Revisiting Meta Platforms Valuation

Revisiting Meta Platforms Valuation

I value social media companies regularly to see if the network effects that we thought would work for these firms continue to operate. Meta and Google are the two leaders in social media networks that have disrupted the traditional advertising model. They were instrumental in firms reallocating their advertising spending from traditional to digital. Though the global advertising market grows in single digits, more ad spend gets driven to digital channels. Meta and Alphabet, with their platforms, capture the majority of this advertising spend. Apart from Meta and Alphabet, Twitter and Snap are the other platforms that drive a majority of their revenues from advertising. Unfortunately, Twitter has difficulties monetizing revenues from its users. With Musk’s claim that most of these accounts are spam, Twitter’s only hope is to force Musk to buy them through legal recourse and save themselves from further misery. On the other end, Snap is 90% down from its 2021 income and, with operating losses, is a laggard and does not pose serious competition to Meta and Alphabet.

Meta Platform Is A Cash Cow

As Meta and Alphabet are the leaders in advertising, the only challenge is the continued growth in the digital advertising market. However, in the last few years, the growth has stagnated, and it has become imperative for Meta platforms to identify new avenues for growth to improve shareholder value. To achieve this, Facebook changed its name to Meta platforms to position itself as a leader in Metaverse – an all-encompassing but loosely defined digital environment. On the other end, Alphabet is working on its “other bets” from cloud to EV to identify new growth areas and pivot from digital advertising.

Alphabet and Meta have failed to reach new growth areas, mounting significant operating losses in their growth avenues. As demand from advertising slows down and Meta/Alphabet cannot pivot away from advertising, investors are concerned about its value creation and whether they demand a higher multiple to justify their price.

Meta’s Financials

As fears of recession increase with rising inflation and subsequent hike in interest rates, the demand for advertising has declined, reflecting an impact on Meta’s revenues this quarter.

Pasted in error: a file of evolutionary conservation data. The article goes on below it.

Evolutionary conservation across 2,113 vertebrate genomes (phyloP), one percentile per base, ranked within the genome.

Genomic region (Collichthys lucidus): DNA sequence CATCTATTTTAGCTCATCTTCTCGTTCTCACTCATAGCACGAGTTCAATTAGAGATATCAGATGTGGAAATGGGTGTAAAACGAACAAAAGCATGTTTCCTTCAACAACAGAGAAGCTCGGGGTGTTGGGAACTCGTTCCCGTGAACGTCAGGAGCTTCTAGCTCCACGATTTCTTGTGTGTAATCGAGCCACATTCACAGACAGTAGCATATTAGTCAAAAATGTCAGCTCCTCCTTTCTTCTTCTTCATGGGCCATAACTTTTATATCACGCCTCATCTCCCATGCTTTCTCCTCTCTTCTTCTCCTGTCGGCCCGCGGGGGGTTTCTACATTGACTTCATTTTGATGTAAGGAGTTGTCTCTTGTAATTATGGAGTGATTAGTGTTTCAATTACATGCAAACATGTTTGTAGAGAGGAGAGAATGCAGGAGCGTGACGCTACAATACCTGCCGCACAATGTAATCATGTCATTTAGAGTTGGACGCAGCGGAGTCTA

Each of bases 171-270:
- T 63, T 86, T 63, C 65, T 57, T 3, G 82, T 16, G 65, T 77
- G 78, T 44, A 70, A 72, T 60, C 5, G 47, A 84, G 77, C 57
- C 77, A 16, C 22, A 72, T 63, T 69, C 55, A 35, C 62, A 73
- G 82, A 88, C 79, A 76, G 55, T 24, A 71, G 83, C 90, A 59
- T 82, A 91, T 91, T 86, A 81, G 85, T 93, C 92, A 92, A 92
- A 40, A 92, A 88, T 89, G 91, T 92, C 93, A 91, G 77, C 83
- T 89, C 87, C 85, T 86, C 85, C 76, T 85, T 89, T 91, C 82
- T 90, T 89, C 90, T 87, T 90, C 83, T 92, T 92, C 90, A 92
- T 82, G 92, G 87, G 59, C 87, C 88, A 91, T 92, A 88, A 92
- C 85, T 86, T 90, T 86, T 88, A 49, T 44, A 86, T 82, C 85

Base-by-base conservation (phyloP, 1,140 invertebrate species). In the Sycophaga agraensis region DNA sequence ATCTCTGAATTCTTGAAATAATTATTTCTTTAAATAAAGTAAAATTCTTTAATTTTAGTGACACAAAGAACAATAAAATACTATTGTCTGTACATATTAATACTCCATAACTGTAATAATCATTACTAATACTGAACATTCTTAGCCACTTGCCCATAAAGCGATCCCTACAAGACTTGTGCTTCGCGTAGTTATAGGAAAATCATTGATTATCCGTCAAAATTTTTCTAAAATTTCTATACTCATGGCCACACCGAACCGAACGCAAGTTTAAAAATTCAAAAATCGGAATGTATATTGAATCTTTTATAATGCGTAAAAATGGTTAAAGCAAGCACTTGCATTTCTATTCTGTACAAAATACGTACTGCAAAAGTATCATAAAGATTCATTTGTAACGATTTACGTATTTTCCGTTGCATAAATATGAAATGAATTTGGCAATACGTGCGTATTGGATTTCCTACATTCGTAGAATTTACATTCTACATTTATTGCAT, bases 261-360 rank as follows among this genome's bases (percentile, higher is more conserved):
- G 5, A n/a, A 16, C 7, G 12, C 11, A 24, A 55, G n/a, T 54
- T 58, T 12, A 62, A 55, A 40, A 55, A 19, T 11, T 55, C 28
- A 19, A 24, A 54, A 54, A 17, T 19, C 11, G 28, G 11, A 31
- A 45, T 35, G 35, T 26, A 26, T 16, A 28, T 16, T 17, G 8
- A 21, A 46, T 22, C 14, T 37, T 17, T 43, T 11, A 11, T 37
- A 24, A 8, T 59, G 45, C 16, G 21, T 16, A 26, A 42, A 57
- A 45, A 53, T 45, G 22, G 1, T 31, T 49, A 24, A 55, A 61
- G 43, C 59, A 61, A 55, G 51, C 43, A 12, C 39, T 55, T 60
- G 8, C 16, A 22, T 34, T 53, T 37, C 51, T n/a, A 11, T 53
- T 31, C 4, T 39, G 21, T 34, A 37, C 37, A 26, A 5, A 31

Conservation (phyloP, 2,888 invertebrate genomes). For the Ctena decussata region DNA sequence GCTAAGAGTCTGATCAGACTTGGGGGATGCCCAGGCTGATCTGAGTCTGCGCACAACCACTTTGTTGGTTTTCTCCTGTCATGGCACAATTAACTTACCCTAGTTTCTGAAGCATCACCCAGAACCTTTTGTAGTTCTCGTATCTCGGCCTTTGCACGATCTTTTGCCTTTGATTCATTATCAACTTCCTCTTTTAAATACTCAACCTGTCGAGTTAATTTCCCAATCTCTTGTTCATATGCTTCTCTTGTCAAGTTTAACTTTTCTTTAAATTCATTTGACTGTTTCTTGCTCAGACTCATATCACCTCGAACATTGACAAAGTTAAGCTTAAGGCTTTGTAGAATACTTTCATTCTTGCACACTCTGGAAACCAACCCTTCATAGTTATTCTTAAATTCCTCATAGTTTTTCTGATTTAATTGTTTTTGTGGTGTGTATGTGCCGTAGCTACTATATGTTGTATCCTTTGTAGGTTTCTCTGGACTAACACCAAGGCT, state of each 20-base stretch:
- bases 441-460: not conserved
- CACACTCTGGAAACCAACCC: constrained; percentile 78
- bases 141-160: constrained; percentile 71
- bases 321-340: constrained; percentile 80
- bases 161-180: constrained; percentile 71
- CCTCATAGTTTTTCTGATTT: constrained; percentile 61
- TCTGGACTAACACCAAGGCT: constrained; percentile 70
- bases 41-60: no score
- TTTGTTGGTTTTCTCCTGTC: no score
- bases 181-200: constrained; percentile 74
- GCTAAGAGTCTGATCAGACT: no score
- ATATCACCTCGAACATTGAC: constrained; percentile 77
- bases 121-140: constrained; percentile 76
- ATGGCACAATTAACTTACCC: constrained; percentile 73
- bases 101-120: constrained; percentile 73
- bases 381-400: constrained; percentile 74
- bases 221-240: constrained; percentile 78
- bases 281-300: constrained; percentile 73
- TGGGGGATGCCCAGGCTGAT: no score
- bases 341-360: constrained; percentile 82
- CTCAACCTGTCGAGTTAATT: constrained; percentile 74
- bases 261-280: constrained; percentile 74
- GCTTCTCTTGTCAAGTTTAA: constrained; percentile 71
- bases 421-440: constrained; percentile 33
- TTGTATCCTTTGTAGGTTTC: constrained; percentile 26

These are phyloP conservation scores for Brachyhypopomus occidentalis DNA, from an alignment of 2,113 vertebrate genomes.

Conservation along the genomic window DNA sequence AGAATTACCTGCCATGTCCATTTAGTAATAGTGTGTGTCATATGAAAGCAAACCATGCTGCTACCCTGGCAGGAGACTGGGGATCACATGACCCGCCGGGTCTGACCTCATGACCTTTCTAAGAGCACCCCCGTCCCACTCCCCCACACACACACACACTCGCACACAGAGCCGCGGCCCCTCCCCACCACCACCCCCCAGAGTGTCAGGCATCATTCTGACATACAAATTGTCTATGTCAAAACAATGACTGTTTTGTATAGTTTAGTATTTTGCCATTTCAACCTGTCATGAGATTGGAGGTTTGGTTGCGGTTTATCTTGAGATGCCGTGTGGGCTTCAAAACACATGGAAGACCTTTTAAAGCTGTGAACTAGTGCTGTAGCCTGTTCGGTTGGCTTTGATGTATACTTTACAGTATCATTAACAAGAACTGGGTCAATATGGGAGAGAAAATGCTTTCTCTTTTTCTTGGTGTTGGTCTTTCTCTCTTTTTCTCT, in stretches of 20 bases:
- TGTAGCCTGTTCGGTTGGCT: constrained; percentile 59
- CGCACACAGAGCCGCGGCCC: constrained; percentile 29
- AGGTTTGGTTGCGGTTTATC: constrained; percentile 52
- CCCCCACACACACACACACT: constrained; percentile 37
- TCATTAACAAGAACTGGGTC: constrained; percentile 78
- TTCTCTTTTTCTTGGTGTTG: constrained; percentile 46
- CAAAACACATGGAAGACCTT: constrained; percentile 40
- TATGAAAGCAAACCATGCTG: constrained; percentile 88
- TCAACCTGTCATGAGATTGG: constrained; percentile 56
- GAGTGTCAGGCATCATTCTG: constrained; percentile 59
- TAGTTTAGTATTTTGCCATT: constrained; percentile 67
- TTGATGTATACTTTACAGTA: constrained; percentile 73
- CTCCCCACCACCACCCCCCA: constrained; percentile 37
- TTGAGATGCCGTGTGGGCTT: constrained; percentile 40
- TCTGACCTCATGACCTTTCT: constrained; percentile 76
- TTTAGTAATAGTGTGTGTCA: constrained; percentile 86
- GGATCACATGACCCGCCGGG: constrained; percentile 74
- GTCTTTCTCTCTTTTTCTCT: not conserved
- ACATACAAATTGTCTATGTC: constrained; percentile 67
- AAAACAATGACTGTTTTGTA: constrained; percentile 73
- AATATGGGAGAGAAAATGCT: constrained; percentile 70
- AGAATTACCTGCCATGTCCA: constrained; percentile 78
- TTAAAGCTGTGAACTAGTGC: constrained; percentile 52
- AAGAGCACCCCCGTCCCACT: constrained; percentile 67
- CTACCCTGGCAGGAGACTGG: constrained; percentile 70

Revisiting Meta Valuation

Advertising contributes 98% of Meta’s revenues, and new growth areas like Reality Labs have not shown any significant growth potential.

Revisiting Meta Platforms Valuation

As advertising spending declines, Meta’s EBIT has come under pressure.

Meta’s Valuation

I valued Meta earlier this year; since then, the prices have corrected significantly.

In my view, the valuation drivers for Meta are:

  1. Growth in Advertising Revenues
  2. Probability of Growth in Non-Advertising Revenues
  3. Operating Margin from Non-Advertising Revenues
  4. Sales/Invested Capital for the Non-Advertising segment

I assume that the growth in advertising will taper to 10% in the next five years and then converge towards the global GDP growth.

I assume the target operating margin for Meta will settle at 33% as it will continue to burn cash in the hope of identifying its next growth driver in VR/Metaverse.

The CAPEX investments should improve as these investments will turn to Sales, effectively improving the Capital turnover ratio from 0.8 in the next five years to 1.25 in a stable phase.

Revisiting Meta Platforms Valuation

I assume Meta’s WACC is at 7.8%, taking its capital structure and business risk will remain broadly stable.

Revisiting Meta Platforms Valuation

Taking the above inputs, I value Meta Platforms at $292/share, making it vastly undervalued to its current stock price of $167.

As there is a divergence between market price and intrinsic value, I decided to validate my value drivers and how much Meta’s valuation depends on its value drivers.

Revisiting Meta Platforms Valuation

When I determine the co-efficient of determination between Equity value and Meta’s value drivers, I find that valuation depends on its EBIT and Revenues.

Thus, there is a higher probability that my revenue growth and target EBIT inputs can go wrong, impacting Meta’s valuation. To overcome this, I did a Monte Carlo simulation to determine what percentile my valuation of Meta lies.

Revisiting Meta Platforms Valuation

The following are the inputs from the Monte Carlo simulation:

The mean price  = $264.37

Median at 50th percentile = $257

At 25th percentile = $231

At 5th percentile = $194

The above simulation shows that the markets have undervalued Meta considerably, and Meta’s price is less than five percentile.

Reason For Meta’s Undervaluation

The markets have assumed that revenues from Meta will stagnate and decline while it will not succeed in converting any of its new growth initiatives to the next growth driver. Further, the investors think that Meta has lost its network effects, and thus, its margins will decline and converge towards the industry average.

The markets treat Meta as a conglomerate and have assigned a conglomerate discount. Therefore, in my view, markets are very harsh towards Meta.

Meta can do share buybacks to signal that markets have not understood its growth strategy. Meta is already doing share buybacks, but its share price declines have not stopped. I think a prudent way is to spin off the Metaverse business from the advertising business so that investors can understand where is the value generation happening. Meta can also unlock value from the spin-off, improving its valuations.



Leave a Reply